A leader is a shepherd over the people and he will be asked about his flocks, a man is shepherd to the members of his house and shall be asked about the flocks.

A woman is a shepherd over the members of the household of her husband and his children and she will be asked about them”.

Amachukwu (2006) observed that, a man’s success depends greatly on the contribution of the wife who with education performs her tasks effectively and efficiently in different aspect of life. The educated girl/woman contributed to the success of the family efficiently and excellently.
Statement of the Problem
The research work is designed in order to point out the society’s belief on girls’ child Education in secondary School, Ilorin West local Government area, Kwara State. Girl child right to education has been ignored and remains unrealized for many people despite all efforts carried out by the government in Nigeria.

This study is therefore aim at finding out why this happen to girls despite of efforts by the governments and other stake holders’ investment in education, is still lagging behind in terms of girls’ school enrolment and performance.

That is why the researcher is attempting to establish on the effect of societies belief on girls child Education in secondary School, Ilorin West local Government Area, Kwara State.

Caroline (2011) wrote about girls’ child education in Gambia which also supported the girl Education purposely for the development of the society.

Grace (2010) also wrote on socio-cultural factors affecting girl-child education in Maiduguri, boron state.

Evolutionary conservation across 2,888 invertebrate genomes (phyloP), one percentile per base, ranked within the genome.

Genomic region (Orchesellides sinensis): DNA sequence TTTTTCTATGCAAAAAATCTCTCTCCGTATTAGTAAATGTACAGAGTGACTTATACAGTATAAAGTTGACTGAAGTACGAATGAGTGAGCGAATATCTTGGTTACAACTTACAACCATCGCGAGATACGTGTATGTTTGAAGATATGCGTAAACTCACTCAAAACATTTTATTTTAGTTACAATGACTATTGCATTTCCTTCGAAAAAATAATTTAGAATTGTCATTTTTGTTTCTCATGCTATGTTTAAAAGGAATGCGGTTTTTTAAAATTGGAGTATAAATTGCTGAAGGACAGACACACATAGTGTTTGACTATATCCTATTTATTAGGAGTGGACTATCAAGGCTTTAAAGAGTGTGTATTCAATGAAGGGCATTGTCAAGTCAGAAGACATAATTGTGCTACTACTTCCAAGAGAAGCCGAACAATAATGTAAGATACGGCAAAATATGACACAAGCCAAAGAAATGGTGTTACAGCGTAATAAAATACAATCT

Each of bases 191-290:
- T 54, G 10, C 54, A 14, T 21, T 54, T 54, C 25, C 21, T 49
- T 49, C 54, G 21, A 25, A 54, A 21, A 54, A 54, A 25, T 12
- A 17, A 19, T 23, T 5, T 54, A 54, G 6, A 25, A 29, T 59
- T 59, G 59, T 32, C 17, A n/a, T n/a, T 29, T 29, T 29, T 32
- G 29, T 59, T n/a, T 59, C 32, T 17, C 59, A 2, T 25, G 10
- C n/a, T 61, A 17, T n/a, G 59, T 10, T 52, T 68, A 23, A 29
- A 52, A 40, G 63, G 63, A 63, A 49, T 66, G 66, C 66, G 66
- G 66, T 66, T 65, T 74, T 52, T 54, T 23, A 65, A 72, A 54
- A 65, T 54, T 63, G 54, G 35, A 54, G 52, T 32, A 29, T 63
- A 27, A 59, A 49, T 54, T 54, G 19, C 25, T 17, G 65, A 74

This also finally supports the education of the children. Abdigafar, Hellen Willy (2017) also wrote on the influence of socio cultural practices on girl child participation in Secondary Schools in Garowe, Puntland.

The researchers also supported the education of girls’ child base on their stands.
To the best knowledge of this researcher, no work has been carried out on the society beliefs on girl child education, in Ilorin West Local Government Area, Kwara State.

This is the gap that this research is trying to fill.
Purpose of the Study
The main purpose of this study is to examine society’s belief on girl child education in secondary School, Ilorin West Local Government Area, Kwara state. Specifically it finds out:
1. society beliefs on girl child Education
2. The relationship between girl child education and impact of girl child education on the development of the Society
3. Solution to the impediment of girl child education

Research Questions
This study answered the following research questions:
1. What are societies believe on girl child education?
2. What are the impacts of girl child education on the development of the Societies?
3. What are the effects of girl child education on the societies?
Scope of the Study
This study covered all teachers and female students in ten secondary schools in Ilorin West Local Government Area, Kwara State. The Schools are:
1. Queen Elizabeth School, at general hospital round ago, Sawmill Ilorin.
2. Government girls’ College, Oko Erin Ilorin.
3. Government girls’ day, off Jengbe, Ilorin.
4. Government girls’ day Secondary School, Oke Suna, Ilorin.
5. Government High School, Adeta Ilorin
6. Baraka community secondary School, Ilorin
7. Baboko community secondary School, Ilorin
8. Government day secondary School, Alore Ilorin
9. Sheik AbdulKadir College, Ilorin
10. Government Day Secondary School, Adewole, Ilorin
Meanwhile ten teachers and ten female students will be randomly selected from each of the selected Secondary Schools, to make a total of hundred teachers and hundred female students making two hundred respondents